• Analytics. Early web publishers had access to meaningful signals of how readers engaged with their content. Of course, once you’re publishing on someone else’s platform, the meaningful signals are reserved for the platform, not for the content creator.
  • Comments. I know, I know. But before comment spam and the rise of troll culture, comments Really Fucking Mattered. Medium has brought comments back in a meaningful way through Responses. Thank you.
  • Advertising. I’m sorry, but advertising really does matter, in that it encourages small publications with ardent and meaningful audiences to continue doing what they were doing, which is inform, connect, and inspire communities of people. What broke with advertising was its disconnection from community, just as with publishers. Sure, you can buy audience all day long. But without context? C’mon.
  • And and and… There are more, but I want to get to my conclusion.

Here’s my point: One by one, we lost what was Good about the early web, and ceded it all to the platforms. What held promise ten years ago — that the web would spawn an ecosystem of millions of robust, connected voices — was lost to an oligarchy of Facebook, Google, and to a lessor extend LinkedIn, Twitter, and Snapchat. But I deeply believe we can bring it back. And yes, I believe advertising has a role to play. And Big Data. And subscription, but not if it’s of the micro-payment, subscribe-to-just-this-site variety.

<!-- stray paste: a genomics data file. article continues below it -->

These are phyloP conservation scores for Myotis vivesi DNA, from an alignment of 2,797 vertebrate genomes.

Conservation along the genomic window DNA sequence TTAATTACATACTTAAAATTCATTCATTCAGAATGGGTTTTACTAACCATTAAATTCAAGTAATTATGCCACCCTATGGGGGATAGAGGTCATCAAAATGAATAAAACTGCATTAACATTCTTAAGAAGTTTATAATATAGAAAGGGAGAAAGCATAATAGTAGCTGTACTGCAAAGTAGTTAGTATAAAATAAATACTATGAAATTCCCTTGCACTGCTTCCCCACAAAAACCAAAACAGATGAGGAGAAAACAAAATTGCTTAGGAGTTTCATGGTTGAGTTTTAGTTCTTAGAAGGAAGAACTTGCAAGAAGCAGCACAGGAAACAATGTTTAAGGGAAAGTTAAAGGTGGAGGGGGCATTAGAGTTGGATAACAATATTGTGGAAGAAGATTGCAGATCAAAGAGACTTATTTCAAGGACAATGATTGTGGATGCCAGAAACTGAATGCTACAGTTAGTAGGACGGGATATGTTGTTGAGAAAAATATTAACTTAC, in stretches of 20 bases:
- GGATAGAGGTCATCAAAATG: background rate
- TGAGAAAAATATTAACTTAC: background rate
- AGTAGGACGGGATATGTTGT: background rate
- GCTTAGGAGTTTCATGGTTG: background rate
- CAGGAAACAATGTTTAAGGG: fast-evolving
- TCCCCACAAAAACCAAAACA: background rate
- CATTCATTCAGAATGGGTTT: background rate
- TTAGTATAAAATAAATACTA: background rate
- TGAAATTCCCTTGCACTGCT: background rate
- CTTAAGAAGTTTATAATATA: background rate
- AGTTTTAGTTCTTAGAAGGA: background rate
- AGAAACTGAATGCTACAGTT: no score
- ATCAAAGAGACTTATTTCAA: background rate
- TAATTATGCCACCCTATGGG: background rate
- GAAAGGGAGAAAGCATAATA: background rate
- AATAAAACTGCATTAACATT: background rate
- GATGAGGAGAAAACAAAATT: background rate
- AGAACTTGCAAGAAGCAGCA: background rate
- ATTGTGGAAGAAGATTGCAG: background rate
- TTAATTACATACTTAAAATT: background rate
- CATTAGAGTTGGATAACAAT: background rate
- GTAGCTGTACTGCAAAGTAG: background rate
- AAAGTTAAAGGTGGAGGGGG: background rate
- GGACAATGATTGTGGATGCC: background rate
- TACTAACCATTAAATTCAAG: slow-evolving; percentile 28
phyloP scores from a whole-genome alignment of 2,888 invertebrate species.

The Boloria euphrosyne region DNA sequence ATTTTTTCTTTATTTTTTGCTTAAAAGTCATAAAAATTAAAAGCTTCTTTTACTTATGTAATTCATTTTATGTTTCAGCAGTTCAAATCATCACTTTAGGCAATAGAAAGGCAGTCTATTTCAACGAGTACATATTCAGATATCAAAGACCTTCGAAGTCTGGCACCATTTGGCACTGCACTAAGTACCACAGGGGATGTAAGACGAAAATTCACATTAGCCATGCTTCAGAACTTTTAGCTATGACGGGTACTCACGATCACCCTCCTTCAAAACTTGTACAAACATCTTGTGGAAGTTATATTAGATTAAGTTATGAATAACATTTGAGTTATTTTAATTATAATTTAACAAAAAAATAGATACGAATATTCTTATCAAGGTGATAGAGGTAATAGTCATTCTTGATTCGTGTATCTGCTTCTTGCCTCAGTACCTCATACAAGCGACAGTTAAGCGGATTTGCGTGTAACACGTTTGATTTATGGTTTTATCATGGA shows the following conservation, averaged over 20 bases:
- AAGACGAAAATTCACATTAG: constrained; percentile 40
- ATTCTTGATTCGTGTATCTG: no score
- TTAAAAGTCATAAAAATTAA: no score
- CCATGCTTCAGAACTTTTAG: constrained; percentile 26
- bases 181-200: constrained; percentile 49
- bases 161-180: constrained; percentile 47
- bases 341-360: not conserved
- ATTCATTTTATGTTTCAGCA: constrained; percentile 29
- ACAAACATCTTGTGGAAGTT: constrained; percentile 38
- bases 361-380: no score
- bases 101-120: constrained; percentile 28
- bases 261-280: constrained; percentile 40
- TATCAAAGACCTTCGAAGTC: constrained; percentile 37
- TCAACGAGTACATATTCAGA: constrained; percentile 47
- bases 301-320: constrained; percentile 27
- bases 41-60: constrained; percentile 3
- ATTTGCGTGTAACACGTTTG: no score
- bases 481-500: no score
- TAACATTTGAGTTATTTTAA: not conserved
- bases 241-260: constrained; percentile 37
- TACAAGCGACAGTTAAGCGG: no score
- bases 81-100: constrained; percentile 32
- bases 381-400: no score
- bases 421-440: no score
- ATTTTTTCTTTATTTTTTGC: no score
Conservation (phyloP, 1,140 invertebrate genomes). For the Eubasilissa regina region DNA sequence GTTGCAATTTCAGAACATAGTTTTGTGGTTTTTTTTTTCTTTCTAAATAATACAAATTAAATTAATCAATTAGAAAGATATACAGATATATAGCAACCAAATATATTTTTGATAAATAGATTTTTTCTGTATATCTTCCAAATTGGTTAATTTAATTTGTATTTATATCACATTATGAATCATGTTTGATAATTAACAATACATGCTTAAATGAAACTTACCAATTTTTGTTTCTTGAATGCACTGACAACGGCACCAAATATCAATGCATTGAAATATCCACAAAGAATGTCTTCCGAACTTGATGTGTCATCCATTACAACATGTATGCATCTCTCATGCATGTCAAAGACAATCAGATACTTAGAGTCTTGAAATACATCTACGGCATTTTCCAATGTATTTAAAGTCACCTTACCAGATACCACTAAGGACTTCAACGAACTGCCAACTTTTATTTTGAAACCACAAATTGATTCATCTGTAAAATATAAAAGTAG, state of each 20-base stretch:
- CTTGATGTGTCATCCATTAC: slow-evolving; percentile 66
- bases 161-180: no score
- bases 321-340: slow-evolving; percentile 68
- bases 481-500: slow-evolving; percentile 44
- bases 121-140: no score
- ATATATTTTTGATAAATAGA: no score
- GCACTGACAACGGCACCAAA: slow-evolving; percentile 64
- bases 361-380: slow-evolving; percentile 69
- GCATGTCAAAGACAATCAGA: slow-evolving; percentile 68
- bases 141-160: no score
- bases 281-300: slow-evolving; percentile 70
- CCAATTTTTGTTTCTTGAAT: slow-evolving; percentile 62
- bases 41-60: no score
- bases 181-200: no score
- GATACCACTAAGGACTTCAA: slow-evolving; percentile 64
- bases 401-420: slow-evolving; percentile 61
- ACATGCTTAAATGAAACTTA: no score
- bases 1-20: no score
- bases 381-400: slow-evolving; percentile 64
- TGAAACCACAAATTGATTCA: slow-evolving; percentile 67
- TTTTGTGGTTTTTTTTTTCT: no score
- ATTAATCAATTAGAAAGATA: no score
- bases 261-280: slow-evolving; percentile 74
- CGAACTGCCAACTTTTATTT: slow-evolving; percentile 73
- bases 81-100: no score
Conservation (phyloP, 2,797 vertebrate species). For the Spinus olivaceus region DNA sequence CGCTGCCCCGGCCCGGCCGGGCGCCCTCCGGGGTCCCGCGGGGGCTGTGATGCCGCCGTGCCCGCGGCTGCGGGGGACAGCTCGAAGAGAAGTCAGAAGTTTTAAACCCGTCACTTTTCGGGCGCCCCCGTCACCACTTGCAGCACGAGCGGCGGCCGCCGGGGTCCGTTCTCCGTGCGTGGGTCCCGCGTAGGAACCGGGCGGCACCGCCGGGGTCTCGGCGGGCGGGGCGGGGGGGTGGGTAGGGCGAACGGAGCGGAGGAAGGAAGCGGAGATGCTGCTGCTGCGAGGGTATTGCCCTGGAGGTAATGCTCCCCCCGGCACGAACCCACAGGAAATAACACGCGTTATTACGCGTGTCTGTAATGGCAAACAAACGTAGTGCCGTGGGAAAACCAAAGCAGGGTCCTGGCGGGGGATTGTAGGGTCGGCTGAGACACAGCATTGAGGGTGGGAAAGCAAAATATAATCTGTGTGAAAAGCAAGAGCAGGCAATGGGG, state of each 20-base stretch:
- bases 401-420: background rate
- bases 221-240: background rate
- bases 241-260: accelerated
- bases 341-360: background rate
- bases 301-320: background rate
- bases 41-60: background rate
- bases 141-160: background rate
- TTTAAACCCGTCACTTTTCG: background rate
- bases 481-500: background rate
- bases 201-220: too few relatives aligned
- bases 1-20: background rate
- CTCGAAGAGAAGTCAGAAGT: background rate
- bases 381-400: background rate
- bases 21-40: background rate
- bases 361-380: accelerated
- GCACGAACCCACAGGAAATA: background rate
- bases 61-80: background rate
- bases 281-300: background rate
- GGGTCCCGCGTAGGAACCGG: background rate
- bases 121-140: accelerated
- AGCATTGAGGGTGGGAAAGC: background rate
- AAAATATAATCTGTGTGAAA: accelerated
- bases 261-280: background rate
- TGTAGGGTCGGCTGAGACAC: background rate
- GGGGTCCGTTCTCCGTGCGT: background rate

We can get there, but not without all of us getting together and figuring out what our next steps should be.

Who’s in?

  • Yes, yes, YES, I saw the fucking news from Facebook today. Great! You know the best way to change this formula? Tilt the revenue gains to the publishers, and make sure they have kickass analytics (and real data!) about their readers. You know, get them paid, for reals, and connect them to their audiences, for reals (IE stop preferencing your platform over theirs). I’ve not spoken to a single publisher who feels they are getting reliable, understandable, reasonable, or meaningful revenue or data from chasing Facebook traffic. Fix that, be a hero. I doubt it’ll be more than a rounding error in overall Facebook revenue or growth.